Oral History and Activism Workshop:
Activists of the ‘Long Sixties’ and the politics of memory
Dr Manus McGrogan, Visiting Research Fellow
Monday 23 January, 1.00pm,
Grand Parade, G4, City Campus
Attendance also Online
Please not the date change of this event.
Riots, radicalism and revolutions – hallmarks of the ‘Long Sixties’, a period of social and political revolts stretching from late 50s to mid 70s, as dubbed by, amongst others, historian Arthur Marwick. One such ‘event’ was May ’68 in France, an epoch-defining uprising that paralysed the country with strikes and occupations.
In May’s aftermath its younger, ex-student radicals sought to prolong what they saw as May’s ‘cultural revolution’ in myriad forms, from Marxist groupuscules to women’s lib, anti racist activism, communal living, and beyond.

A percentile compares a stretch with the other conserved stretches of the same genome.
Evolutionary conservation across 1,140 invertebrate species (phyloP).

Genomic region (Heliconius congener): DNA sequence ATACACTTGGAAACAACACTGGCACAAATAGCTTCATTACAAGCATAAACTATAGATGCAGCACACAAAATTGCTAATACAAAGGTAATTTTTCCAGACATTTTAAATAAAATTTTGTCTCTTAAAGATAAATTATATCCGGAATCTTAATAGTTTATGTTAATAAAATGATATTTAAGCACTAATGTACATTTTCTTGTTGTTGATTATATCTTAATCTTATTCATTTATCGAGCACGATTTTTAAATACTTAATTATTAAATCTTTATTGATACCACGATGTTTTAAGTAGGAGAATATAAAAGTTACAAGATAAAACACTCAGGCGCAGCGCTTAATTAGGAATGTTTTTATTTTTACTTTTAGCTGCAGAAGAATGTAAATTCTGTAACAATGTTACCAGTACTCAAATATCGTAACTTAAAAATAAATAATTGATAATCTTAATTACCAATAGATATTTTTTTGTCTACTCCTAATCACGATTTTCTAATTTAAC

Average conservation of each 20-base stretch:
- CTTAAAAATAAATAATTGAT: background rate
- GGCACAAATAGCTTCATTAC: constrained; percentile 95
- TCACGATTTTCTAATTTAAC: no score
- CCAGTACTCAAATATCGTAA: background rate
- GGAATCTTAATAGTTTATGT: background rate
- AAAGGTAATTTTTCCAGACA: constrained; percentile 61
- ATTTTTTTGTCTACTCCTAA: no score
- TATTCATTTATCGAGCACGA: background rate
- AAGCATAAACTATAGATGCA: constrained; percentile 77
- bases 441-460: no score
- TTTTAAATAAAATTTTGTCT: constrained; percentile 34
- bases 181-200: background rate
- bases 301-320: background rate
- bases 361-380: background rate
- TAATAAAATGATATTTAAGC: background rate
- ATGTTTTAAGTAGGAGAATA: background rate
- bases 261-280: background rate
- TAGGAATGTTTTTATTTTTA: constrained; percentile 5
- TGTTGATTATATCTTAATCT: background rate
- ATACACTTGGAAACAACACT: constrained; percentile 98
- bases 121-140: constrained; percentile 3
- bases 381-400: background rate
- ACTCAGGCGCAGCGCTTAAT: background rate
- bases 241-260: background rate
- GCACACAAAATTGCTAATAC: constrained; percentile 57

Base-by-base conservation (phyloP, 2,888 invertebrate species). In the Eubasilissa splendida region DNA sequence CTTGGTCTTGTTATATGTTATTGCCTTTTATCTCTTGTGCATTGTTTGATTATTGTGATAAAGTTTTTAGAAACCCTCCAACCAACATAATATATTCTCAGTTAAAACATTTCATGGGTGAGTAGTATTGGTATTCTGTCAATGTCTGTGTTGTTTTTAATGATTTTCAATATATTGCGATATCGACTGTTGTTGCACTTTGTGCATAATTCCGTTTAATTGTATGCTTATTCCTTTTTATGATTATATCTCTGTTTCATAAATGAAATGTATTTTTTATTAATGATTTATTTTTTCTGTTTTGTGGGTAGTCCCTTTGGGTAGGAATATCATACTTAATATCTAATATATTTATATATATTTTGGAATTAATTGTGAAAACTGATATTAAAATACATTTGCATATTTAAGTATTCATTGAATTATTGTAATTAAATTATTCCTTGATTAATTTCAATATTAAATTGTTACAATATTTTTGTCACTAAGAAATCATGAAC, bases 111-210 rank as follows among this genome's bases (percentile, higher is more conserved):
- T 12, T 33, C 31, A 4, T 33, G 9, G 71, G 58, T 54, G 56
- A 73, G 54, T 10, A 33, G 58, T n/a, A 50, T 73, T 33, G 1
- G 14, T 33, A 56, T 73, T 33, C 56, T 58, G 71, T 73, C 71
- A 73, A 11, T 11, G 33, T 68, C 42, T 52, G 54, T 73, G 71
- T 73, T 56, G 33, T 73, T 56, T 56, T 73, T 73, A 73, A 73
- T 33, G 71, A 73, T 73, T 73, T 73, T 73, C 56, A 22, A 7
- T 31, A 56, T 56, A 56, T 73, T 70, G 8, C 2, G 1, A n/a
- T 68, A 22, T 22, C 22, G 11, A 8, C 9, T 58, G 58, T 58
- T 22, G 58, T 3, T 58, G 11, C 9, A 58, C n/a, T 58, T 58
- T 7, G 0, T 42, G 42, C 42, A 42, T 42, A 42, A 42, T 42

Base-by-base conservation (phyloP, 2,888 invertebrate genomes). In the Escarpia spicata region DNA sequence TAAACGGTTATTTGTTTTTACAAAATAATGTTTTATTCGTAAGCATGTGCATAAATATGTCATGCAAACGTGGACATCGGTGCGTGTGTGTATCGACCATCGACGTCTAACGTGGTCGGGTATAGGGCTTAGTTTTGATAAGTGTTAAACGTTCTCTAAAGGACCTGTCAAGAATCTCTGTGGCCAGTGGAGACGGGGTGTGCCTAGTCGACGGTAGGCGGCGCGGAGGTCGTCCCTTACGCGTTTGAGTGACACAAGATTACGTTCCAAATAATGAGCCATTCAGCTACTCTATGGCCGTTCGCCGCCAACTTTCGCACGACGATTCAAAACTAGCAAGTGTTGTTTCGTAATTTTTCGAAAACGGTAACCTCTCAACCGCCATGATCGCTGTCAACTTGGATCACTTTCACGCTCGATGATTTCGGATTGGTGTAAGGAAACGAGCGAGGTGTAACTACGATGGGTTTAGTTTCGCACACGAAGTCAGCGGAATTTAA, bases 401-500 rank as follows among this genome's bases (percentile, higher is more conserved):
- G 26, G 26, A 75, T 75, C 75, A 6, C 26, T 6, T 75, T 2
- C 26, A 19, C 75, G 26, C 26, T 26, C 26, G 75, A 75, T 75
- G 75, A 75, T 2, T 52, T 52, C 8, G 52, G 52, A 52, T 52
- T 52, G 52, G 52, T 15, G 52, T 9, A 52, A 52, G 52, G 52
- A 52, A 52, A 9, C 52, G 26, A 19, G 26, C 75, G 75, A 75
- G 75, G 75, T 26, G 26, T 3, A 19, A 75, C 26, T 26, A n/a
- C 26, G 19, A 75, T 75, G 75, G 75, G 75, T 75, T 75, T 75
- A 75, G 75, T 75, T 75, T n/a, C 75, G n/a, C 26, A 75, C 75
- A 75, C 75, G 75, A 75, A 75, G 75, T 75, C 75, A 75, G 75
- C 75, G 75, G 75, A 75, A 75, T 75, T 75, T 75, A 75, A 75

In his doctoral and postdoc work, Dr McGrogan sought to reconstitute specific political (sub-)cultures of May through the words of their adherents. This proved to be an exercise not simply in memory gathering, but also in the critical dissection of media, politician and institutional narratives that painted May ’68 and other revolts as aberrations, or more kindly (yet still dismissively) as a rush of blood to the head (of youthful idealism) or a simple ‘change of habits’. As events that should remain firmly in the past and, as such, divesting mass movements of their radical political content.
The collection of oral testimony in the (re-)discovery of forgotten/ignored social movements entailed a careful contextualisation (some call it minesweeping) of how representations of the radical sixties have been fashioned, distorted and contested in the intervening years.
Dr McGrogan will use this workshop as a way to engage with some of the problems he encountered whilst researching social movements of the ‘Long Sixties’ regarding the search for actors/activists, the construction of questionnaires, and the recreation of the past with oral history. A follow-up workshop is planned for Monday 23 January at 1.00pm.
To book your place in-person, click here.
To attend online, click here.